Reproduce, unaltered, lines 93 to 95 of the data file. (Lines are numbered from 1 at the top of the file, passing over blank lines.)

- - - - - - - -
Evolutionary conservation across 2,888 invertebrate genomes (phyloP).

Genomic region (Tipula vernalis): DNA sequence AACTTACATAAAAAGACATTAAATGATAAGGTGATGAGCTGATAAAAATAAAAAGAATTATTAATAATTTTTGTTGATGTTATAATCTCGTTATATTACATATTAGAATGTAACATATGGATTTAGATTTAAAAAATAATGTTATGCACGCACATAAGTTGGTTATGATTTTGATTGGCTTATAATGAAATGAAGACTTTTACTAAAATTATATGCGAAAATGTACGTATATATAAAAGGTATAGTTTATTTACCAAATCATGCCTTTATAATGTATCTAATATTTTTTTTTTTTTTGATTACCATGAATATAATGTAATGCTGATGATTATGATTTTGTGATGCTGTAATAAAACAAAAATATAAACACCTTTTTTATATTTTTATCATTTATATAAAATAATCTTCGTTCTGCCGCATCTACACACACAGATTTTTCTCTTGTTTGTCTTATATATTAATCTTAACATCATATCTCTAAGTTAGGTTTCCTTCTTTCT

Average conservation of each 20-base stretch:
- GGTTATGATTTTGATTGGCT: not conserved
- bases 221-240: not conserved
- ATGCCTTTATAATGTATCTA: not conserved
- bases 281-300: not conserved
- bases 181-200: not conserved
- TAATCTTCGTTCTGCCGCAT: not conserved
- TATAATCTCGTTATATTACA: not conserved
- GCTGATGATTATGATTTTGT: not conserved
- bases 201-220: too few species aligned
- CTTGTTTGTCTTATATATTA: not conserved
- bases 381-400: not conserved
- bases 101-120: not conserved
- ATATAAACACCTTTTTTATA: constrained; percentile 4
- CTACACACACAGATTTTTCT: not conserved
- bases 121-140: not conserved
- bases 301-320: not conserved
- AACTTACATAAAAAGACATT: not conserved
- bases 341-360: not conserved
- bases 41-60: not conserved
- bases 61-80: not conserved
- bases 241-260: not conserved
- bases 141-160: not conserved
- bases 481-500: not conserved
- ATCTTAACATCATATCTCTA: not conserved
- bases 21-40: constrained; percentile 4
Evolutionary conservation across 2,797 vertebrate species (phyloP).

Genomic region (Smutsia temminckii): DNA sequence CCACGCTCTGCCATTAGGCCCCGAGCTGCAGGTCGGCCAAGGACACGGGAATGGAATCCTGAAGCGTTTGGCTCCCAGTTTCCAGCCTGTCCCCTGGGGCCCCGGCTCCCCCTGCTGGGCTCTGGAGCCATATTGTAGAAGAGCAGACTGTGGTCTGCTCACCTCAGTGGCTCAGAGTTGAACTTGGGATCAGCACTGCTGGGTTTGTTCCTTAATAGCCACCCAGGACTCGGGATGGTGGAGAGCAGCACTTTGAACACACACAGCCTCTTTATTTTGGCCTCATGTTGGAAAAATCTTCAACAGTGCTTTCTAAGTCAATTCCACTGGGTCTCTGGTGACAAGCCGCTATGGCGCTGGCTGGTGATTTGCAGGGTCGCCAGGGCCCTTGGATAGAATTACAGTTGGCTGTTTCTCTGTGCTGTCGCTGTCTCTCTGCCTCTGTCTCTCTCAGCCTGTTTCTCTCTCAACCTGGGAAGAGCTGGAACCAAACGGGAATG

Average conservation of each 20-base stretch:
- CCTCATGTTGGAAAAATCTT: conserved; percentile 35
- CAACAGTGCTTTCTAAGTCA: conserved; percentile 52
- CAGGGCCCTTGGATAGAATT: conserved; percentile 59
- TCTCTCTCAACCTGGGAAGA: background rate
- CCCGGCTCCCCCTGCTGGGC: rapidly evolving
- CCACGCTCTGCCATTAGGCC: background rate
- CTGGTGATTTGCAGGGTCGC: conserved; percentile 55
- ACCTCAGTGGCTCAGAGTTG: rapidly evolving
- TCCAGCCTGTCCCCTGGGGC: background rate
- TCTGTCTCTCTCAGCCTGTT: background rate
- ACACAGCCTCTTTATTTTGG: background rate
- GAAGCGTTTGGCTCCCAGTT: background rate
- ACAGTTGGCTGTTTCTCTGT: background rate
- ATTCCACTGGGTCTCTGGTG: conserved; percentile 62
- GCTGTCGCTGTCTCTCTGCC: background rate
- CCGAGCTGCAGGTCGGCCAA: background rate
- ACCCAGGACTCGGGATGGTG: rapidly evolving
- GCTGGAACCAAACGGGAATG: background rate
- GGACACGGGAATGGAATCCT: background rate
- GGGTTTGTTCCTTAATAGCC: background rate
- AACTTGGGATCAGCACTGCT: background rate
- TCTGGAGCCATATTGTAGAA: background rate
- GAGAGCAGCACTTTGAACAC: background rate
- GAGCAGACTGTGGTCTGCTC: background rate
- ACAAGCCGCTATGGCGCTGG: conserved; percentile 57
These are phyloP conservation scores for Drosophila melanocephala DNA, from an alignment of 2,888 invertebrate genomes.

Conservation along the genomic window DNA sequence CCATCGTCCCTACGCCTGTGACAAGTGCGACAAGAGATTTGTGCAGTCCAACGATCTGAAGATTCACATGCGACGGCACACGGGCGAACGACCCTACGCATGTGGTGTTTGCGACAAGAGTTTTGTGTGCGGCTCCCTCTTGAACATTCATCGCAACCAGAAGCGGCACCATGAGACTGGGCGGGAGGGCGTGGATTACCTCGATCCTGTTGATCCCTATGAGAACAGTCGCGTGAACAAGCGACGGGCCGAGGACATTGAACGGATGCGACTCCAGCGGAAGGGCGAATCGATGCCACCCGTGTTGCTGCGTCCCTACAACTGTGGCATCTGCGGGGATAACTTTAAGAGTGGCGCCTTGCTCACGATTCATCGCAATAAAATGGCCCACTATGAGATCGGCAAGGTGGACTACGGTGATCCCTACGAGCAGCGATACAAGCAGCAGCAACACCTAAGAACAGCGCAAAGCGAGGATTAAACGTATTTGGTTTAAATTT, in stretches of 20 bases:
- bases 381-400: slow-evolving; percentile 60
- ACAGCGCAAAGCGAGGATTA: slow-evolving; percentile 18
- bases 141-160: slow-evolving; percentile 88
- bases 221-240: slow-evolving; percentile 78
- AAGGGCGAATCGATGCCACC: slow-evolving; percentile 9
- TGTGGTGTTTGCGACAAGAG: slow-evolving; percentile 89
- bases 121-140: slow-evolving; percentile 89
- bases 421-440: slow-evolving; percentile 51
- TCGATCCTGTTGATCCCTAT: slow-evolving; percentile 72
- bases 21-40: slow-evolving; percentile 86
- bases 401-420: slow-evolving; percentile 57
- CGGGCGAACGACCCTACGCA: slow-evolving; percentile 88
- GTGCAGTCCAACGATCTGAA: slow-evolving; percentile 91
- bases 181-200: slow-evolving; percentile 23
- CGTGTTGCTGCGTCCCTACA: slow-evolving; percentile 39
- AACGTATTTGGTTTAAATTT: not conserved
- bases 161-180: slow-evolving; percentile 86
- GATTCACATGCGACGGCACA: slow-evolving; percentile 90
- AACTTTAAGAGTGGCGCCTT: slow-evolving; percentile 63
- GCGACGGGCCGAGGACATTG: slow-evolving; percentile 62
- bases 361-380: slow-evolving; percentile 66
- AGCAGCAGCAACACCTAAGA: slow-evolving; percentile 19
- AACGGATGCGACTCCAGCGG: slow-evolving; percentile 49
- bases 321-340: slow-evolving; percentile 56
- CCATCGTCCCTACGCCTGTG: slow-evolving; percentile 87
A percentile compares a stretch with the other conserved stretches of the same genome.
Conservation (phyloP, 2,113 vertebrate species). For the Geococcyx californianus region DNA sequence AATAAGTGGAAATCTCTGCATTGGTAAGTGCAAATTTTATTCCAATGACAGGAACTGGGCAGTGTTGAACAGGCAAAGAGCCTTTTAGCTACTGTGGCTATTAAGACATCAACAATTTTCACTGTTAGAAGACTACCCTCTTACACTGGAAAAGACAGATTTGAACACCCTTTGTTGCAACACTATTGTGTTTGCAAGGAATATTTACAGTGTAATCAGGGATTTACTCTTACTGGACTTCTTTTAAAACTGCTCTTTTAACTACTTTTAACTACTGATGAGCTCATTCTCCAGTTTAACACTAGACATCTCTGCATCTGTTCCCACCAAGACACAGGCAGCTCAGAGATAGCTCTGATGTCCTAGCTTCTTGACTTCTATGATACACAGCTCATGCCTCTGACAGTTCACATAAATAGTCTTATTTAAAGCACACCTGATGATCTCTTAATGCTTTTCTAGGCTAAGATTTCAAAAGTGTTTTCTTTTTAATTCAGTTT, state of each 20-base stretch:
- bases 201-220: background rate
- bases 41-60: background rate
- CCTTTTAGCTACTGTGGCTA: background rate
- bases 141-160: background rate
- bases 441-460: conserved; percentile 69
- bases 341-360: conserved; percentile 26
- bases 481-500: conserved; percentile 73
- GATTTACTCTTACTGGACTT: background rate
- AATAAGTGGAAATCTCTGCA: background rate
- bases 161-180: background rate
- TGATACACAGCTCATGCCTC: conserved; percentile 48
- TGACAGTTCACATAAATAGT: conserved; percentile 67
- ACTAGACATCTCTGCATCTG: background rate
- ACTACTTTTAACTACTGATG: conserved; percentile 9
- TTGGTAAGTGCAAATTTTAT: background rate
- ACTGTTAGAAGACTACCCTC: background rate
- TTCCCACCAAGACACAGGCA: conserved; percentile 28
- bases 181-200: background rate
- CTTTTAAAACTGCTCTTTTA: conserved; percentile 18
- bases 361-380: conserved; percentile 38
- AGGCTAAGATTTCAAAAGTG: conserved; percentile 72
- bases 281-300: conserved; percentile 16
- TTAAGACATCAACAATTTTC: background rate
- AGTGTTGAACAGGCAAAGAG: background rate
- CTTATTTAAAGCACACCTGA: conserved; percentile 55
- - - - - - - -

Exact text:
- GATTTACTCTTACTGGACTT: background rate
- AATAAGTGGAAATCTCTGCA: background rate
- bases 161-180: background rate